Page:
- Excessive tiredness - not getting enough sleep.
- An inconsistent sleep schedule - going to bed at 10:00 one night and 1:00 in the morning the next, or waking up at fairly different times each morning might set you up for getting SP a bit more often.
- Stress - stressing out about your job, school, or having difficulties with family members, not being able to relax.
- Sleeping on your back - sleeping in the supine position, or on your back, may cause you to experience more SP than normal. It hasn't been determined why this is.
- Narcolepsy - a sleep disorder characterized by sudden episodes of falling asleep, daytime tiredness and cataplexy.
Although it can be frightening if you enter SP without any prior knowledge of what is happening, once you know how it works, being in sleep paralysis can be an interesting (and maybe even fun) thing to experience.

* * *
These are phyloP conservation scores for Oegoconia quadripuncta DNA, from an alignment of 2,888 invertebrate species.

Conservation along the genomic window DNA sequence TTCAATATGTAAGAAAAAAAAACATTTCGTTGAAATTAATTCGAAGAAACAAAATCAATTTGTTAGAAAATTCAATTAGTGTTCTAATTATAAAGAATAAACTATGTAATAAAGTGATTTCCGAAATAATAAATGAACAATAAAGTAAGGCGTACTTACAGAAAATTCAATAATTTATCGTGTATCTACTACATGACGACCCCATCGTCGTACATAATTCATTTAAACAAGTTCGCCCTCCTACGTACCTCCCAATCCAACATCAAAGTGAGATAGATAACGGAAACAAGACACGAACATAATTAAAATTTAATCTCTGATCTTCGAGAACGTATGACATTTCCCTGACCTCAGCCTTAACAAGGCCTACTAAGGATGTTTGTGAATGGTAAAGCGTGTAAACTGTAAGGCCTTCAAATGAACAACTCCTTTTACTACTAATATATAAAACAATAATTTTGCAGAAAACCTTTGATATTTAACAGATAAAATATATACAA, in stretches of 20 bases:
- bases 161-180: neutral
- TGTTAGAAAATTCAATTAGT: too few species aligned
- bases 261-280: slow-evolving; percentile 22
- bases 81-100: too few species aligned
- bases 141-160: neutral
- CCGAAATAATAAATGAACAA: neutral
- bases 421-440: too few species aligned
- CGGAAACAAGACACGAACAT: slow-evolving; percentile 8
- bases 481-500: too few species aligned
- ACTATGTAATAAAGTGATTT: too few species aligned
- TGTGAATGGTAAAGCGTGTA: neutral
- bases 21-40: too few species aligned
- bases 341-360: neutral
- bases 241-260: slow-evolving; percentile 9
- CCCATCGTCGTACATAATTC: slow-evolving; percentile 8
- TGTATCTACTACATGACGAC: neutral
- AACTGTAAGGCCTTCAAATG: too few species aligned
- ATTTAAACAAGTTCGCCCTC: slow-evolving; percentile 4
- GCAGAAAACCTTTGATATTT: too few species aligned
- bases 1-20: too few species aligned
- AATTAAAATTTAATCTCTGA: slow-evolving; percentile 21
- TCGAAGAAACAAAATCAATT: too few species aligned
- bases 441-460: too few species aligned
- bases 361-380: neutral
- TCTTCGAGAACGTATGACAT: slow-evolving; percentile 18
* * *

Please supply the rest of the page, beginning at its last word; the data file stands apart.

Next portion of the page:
Sometimes, though, an episode may be a little too uncomfortable or intense. So...
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How do I get out of SP?
Sleep paralysis occurs when your brain thinks that you're asleep. Knowing this, here are some tried-and-true methods of breaking out of the paralysis.
- Change your breathing pattern - speed up or slow down your breathing to something different than what you were doing when the SP started happening. You can also try taking a deep breath, then a short breath - an irregular pattern of breathing.
- Open your eyes - granted, opening your eyes might not work if you're in a super dark room, but if your room is decently light, the visual stimuli will snap you out of the SP in no time. Know that before it stops, you might have some visual hallucinations because you're looking around the room.